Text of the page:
The Deutsche Rennsport Meistershaft (DRM) began in 1972 as a series for standard-issue Touring Cars (not far different than the TCR cars of today), within five years the series had become the playground for some of the most insane race cars to ever hit the track.
Not only was the Porsche 935 eligible, but also silhouette versions of cars like the Ford Capri and Escort, BMW 2002 and 320, and the Lancia Beta Monte Carlo with turbocharged engines developing between 700 to 800 horsepower. To truly appreciate these cars, artists have created cutaways to provide a peak inside these incredible machines.
Addition Of Group 5 Cars
The series began with traditional touring cars – modified versions of their road-going counterparts but sharing much of the same componentry. That all changed in 1977 when Group 5 cars were admitted into the series, making the series better supported with Group 5 cars than the World Championship of Makes for which they had been intended. These fast and spectacular turbocharged cars with wide fender flares, and enormous wings made a huge impressions on fans and only the skyrocketing costs of developing these monsters, combined with the global fuel crisis, ended their reign.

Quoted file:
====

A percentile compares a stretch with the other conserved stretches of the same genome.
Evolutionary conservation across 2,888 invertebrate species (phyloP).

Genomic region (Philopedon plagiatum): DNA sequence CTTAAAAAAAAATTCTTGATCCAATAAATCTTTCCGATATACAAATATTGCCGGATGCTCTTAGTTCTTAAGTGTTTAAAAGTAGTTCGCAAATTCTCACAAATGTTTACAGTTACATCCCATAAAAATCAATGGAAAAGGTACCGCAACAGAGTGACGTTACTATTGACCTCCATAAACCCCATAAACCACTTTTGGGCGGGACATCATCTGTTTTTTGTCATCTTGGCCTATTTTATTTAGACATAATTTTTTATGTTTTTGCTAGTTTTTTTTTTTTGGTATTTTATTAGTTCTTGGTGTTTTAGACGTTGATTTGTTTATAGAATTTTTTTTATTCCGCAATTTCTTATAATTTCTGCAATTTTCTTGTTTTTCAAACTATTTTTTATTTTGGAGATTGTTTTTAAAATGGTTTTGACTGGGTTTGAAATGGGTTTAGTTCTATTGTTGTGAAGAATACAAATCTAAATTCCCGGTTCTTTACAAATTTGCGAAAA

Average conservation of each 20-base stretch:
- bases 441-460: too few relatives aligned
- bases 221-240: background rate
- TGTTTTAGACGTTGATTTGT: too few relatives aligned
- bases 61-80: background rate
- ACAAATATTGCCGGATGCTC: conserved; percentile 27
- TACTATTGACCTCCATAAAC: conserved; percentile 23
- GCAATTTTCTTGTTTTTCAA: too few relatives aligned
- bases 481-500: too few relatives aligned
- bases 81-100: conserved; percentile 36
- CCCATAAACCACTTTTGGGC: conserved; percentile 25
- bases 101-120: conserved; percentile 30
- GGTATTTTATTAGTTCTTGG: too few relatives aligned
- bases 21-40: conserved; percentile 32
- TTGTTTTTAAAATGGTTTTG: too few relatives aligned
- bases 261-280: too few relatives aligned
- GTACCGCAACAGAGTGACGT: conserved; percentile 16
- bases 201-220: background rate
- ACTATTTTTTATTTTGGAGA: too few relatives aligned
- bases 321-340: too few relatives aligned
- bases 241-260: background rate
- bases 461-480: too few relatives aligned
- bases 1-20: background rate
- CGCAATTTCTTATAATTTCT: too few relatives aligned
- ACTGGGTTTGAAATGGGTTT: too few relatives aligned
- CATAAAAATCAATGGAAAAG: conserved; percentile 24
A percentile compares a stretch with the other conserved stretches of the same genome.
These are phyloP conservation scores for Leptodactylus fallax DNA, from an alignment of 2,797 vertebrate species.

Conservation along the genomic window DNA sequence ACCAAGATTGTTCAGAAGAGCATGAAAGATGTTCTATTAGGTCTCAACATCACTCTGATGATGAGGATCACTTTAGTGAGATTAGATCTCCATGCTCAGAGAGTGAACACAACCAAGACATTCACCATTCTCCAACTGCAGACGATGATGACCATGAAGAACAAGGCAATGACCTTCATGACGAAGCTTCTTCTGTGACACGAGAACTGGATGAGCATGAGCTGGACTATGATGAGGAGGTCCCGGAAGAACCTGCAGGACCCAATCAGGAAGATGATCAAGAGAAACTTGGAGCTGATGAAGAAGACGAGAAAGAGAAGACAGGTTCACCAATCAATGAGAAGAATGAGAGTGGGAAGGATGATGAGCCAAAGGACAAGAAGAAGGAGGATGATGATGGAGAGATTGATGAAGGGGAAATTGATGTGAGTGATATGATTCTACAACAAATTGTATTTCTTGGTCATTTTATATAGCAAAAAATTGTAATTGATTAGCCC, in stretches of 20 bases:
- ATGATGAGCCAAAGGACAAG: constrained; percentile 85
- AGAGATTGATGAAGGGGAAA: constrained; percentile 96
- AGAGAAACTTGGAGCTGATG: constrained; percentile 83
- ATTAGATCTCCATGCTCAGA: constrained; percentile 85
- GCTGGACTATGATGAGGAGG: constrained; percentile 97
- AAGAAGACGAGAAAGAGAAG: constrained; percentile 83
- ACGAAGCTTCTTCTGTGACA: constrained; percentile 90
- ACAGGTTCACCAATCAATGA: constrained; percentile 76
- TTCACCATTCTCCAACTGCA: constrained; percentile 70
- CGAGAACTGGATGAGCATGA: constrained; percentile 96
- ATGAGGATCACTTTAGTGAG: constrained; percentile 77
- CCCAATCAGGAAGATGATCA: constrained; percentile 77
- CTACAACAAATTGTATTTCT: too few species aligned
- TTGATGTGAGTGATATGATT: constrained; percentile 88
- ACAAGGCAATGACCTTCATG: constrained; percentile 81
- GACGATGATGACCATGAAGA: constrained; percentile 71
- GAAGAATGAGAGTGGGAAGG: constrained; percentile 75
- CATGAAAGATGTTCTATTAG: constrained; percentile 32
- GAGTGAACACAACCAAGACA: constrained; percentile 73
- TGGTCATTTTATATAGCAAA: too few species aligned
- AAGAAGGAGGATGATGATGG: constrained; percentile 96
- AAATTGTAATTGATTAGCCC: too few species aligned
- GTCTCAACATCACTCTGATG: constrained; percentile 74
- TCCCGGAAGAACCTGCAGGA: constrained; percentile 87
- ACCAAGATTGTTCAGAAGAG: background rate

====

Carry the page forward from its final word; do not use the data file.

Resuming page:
Faster Than A Formula 1 Car
With their wide slick, liberal suspension rules, and excessive levels of power, these beast were faster than Formula 1 cars of the day. For example, a Porsche 935 out-powered Formula 1 cars at the Circuit Paul Ricard in open testing, passing several on the long Mistral Straight to the amazement of those present.
DRM races were run as two separate contest, each in a sprint format, for Division 1 cars, with engine displacement between 2 to 4 liters, and the Division 2 cars with engines under 2 liter in a sprint format.
Porsche 935 Baby
In an attempt to dominate the under 2 liter category as well as Division 1, Porsche developed the “Baby 935” powered by a 1.7 liter turbocharged flat six. Although it won in its second outing, the car was retired to the Porsche Museum after that race.
Death of the DRM
Here are some of the best cutaway illustrations of these magnificent machines, ranging from early competitors that retained much of their production bodywork to wild machines that shared only the roof with their passenger car counterparts.